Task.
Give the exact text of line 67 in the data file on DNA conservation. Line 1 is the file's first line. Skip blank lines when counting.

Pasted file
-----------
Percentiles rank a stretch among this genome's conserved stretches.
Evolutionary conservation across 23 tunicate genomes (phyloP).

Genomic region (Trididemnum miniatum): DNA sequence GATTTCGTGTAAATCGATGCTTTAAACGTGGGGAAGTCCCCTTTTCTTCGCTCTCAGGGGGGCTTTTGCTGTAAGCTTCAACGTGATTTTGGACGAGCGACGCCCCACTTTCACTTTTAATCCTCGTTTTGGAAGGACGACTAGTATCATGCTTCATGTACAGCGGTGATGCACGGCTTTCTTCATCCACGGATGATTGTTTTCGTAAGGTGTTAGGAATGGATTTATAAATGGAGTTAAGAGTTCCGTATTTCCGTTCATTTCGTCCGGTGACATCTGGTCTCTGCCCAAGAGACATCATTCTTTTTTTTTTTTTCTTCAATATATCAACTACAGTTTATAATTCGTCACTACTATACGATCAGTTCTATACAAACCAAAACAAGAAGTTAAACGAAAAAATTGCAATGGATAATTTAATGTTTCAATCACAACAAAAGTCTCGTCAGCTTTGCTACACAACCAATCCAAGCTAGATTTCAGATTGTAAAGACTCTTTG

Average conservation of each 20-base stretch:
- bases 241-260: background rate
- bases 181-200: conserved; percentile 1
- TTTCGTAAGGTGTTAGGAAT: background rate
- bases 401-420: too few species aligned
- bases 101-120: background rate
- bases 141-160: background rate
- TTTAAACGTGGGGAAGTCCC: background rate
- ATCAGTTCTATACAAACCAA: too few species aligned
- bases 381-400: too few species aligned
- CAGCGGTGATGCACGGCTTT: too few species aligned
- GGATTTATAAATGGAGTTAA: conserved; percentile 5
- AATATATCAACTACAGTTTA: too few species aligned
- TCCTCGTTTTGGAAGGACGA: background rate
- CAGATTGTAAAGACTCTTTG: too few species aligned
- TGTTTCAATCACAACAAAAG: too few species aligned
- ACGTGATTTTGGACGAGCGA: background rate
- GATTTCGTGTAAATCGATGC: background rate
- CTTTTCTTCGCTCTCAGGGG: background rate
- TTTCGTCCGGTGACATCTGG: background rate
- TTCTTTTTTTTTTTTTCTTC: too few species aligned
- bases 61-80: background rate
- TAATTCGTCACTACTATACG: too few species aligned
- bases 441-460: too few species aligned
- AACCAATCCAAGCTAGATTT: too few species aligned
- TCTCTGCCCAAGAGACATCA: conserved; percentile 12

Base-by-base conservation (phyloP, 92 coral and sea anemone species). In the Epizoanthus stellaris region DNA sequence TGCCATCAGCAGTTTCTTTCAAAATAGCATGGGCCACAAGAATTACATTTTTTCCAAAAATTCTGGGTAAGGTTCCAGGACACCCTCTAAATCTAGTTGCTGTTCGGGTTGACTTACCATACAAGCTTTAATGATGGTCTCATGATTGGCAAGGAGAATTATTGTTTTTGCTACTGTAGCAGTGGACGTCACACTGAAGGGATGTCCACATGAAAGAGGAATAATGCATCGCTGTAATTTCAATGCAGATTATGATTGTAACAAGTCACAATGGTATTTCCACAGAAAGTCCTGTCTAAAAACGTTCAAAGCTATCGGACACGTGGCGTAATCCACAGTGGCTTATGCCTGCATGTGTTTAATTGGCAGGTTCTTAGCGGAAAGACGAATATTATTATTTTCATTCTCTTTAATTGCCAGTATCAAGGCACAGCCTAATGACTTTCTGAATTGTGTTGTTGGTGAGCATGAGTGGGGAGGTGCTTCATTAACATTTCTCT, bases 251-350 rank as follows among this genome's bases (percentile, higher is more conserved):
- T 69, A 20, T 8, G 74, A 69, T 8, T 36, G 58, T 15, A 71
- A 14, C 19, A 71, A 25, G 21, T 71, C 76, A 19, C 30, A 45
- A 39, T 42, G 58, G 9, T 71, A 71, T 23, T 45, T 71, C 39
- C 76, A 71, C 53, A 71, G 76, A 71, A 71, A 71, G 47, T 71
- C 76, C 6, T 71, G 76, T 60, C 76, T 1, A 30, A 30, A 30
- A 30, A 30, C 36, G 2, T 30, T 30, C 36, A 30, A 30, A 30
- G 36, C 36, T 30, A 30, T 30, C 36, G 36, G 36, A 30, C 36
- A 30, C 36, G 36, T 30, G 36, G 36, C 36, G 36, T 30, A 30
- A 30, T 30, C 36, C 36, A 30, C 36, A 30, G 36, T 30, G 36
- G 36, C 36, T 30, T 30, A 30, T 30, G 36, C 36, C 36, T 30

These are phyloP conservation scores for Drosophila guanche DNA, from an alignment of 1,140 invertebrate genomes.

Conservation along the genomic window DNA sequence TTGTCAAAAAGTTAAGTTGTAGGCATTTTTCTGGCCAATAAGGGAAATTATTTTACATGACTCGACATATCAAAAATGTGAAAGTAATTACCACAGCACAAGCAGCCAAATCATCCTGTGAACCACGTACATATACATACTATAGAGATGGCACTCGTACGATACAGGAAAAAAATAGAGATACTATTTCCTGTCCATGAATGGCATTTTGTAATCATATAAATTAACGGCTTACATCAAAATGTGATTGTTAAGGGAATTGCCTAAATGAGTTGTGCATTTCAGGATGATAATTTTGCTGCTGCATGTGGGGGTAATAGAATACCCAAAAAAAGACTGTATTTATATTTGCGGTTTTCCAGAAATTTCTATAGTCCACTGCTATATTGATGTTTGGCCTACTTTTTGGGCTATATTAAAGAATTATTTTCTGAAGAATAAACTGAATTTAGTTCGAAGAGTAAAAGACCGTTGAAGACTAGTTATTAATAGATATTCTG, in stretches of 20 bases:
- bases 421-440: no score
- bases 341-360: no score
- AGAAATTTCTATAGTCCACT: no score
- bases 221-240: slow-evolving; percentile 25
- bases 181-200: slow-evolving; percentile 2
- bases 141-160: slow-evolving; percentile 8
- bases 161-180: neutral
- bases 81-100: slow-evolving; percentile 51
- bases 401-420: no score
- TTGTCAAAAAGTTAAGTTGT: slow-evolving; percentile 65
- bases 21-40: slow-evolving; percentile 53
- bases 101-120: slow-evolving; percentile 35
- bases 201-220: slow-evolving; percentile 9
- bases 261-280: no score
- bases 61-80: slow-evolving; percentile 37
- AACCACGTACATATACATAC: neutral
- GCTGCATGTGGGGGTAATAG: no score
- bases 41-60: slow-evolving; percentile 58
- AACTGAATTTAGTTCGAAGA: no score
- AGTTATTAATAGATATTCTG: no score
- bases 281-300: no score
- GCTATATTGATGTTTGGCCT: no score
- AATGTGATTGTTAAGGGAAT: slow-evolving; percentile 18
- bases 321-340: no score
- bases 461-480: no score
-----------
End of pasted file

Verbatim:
- bases 461-480: no score